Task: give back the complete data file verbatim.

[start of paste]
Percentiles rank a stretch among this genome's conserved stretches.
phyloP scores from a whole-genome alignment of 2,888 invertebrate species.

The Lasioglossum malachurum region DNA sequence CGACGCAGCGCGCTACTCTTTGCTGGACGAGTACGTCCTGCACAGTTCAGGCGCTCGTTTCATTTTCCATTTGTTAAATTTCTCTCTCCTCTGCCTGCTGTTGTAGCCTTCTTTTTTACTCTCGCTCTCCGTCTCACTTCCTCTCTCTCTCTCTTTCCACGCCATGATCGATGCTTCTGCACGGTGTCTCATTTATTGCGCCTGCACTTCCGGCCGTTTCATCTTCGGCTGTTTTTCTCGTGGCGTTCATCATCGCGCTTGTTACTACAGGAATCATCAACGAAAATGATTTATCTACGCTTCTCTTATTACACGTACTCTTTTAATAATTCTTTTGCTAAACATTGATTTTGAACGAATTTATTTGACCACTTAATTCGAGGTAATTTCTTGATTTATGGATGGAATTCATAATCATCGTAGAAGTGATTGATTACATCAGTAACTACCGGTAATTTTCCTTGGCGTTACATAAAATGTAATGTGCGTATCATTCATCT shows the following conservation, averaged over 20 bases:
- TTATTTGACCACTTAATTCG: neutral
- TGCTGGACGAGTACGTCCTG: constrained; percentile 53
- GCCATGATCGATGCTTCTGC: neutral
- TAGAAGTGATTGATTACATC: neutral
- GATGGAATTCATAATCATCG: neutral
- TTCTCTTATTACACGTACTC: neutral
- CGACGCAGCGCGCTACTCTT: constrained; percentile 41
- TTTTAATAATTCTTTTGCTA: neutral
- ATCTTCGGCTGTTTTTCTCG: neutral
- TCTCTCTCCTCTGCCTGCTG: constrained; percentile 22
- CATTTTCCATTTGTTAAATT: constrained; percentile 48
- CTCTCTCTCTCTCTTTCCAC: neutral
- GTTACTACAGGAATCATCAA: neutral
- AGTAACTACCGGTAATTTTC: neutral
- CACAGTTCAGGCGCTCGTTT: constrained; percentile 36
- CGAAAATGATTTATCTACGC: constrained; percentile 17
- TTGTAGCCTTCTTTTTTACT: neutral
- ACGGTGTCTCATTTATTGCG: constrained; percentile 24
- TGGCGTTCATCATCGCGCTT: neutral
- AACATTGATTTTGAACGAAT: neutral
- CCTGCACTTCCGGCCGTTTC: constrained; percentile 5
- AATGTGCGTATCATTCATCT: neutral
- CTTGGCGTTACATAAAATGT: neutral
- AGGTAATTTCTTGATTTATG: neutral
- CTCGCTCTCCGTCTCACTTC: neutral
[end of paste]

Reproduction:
Percentiles rank a stretch among this genome's conserved stretches.
phyloP scores from a whole-genome alignment of 2,888 invertebrate species.

The Lasioglossum malachurum region DNA sequence CGACGCAGCGCGCTACTCTTTGCTGGACGAGTACGTCCTGCACAGTTCAGGCGCTCGTTTCATTTTCCATTTGTTAAATTTCTCTCTCCTCTGCCTGCTGTTGTAGCCTTCTTTTTTACTCTCGCTCTCCGTCTCACTTCCTCTCTCTCTCTCTTTCCACGCCATGATCGATGCTTCTGCACGGTGTCTCATTTATTGCGCCTGCACTTCCGGCCGTTTCATCTTCGGCTGTTTTTCTCGTGGCGTTCATCATCGCGCTTGTTACTACAGGAATCATCAACGAAAATGATTTATCTACGCTTCTCTTATTACACGTACTCTTTTAATAATTCTTTTGCTAAACATTGATTTTGAACGAATTTATTTGACCACTTAATTCGAGGTAATTTCTTGATTTATGGATGGAATTCATAATCATCGTAGAAGTGATTGATTACATCAGTAACTACCGGTAATTTTCCTTGGCGTTACATAAAATGTAATGTGCGTATCATTCATCT shows the following conservation, averaged over 20 bases:
- TTATTTGACCACTTAATTCG: neutral
- TGCTGGACGAGTACGTCCTG: constrained; percentile 53
- GCCATGATCGATGCTTCTGC: neutral
- TAGAAGTGATTGATTACATC: neutral
- GATGGAATTCATAATCATCG: neutral
- TTCTCTTATTACACGTACTC: neutral
- CGACGCAGCGCGCTACTCTT: constrained; percentile 41
- TTTTAATAATTCTTTTGCTA: neutral
- ATCTTCGGCTGTTTTTCTCG: neutral
- TCTCTCTCCTCTGCCTGCTG: constrained; percentile 22
- CATTTTCCATTTGTTAAATT: constrained; percentile 48
- CTCTCTCTCTCTCTTTCCAC: neutral
- GTTACTACAGGAATCATCAA: neutral
- AGTAACTACCGGTAATTTTC: neutral
- CACAGTTCAGGCGCTCGTTT: constrained; percentile 36
- CGAAAATGATTTATCTACGC: constrained; percentile 17
- TTGTAGCCTTCTTTTTTACT: neutral
- ACGGTGTCTCATTTATTGCG: constrained; percentile 24
- TGGCGTTCATCATCGCGCTT: neutral
- AACATTGATTTTGAACGAAT: neutral
- CCTGCACTTCCGGCCGTTTC: constrained; percentile 5
- AATGTGCGTATCATTCATCT: neutral
- CTTGGCGTTACATAAAATGT: neutral
- AGGTAATTTCTTGATTTATG: neutral
- CTCGCTCTCCGTCTCACTTC: neutral